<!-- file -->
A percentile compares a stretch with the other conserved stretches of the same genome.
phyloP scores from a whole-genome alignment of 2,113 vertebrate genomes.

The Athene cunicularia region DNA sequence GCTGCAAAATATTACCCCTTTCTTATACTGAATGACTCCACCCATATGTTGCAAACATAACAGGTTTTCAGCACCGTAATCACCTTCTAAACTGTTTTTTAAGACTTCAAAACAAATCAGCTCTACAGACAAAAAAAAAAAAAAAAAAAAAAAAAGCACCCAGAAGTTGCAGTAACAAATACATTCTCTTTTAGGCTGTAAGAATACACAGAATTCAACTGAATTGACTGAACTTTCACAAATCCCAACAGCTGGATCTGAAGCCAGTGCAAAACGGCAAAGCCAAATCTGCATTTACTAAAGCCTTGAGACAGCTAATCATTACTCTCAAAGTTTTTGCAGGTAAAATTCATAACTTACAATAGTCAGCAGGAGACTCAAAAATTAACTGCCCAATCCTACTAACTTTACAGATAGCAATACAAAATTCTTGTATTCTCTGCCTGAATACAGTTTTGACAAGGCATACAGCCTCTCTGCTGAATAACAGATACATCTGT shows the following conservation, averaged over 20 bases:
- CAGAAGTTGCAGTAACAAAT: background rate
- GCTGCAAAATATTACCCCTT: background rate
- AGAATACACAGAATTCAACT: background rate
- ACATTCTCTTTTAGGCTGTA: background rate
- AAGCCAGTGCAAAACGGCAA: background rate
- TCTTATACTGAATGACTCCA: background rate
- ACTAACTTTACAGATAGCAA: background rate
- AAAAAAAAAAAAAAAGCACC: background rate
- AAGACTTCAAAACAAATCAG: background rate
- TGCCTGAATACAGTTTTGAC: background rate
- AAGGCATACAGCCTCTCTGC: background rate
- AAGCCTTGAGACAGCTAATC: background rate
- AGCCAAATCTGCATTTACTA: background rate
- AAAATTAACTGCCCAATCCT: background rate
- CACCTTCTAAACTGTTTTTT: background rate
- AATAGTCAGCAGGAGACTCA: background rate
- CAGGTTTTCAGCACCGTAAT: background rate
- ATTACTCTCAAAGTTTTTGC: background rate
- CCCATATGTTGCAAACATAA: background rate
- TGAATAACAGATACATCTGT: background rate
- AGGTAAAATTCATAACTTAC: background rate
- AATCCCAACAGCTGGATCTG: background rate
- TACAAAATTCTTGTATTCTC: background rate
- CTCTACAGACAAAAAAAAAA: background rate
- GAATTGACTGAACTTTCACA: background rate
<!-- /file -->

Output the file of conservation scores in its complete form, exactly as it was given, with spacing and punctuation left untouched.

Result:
A percentile compares a stretch with the other conserved stretches of the same genome.
phyloP scores from a whole-genome alignment of 2,113 vertebrate genomes.

The Athene cunicularia region DNA sequence GCTGCAAAATATTACCCCTTTCTTATACTGAATGACTCCACCCATATGTTGCAAACATAACAGGTTTTCAGCACCGTAATCACCTTCTAAACTGTTTTTTAAGACTTCAAAACAAATCAGCTCTACAGACAAAAAAAAAAAAAAAAAAAAAAAAAGCACCCAGAAGTTGCAGTAACAAATACATTCTCTTTTAGGCTGTAAGAATACACAGAATTCAACTGAATTGACTGAACTTTCACAAATCCCAACAGCTGGATCTGAAGCCAGTGCAAAACGGCAAAGCCAAATCTGCATTTACTAAAGCCTTGAGACAGCTAATCATTACTCTCAAAGTTTTTGCAGGTAAAATTCATAACTTACAATAGTCAGCAGGAGACTCAAAAATTAACTGCCCAATCCTACTAACTTTACAGATAGCAATACAAAATTCTTGTATTCTCTGCCTGAATACAGTTTTGACAAGGCATACAGCCTCTCTGCTGAATAACAGATACATCTGT shows the following conservation, averaged over 20 bases:
- CAGAAGTTGCAGTAACAAAT: background rate
- GCTGCAAAATATTACCCCTT: background rate
- AGAATACACAGAATTCAACT: background rate
- ACATTCTCTTTTAGGCTGTA: background rate
- AAGCCAGTGCAAAACGGCAA: background rate
- TCTTATACTGAATGACTCCA: background rate
- ACTAACTTTACAGATAGCAA: background rate
- AAAAAAAAAAAAAAAGCACC: background rate
- AAGACTTCAAAACAAATCAG: background rate
- TGCCTGAATACAGTTTTGAC: background rate
- AAGGCATACAGCCTCTCTGC: background rate
- AAGCCTTGAGACAGCTAATC: background rate
- AGCCAAATCTGCATTTACTA: background rate
- AAAATTAACTGCCCAATCCT: background rate
- CACCTTCTAAACTGTTTTTT: background rate
- AATAGTCAGCAGGAGACTCA: background rate
- CAGGTTTTCAGCACCGTAAT: background rate
- ATTACTCTCAAAGTTTTTGC: background rate
- CCCATATGTTGCAAACATAA: background rate
- TGAATAACAGATACATCTGT: background rate
- AGGTAAAATTCATAACTTAC: background rate
- AATCCCAACAGCTGGATCTG: background rate
- TACAAAATTCTTGTATTCTC: background rate
- CTCTACAGACAAAAAAAAAA: background rate
- GAATTGACTGAACTTTCACA: background rate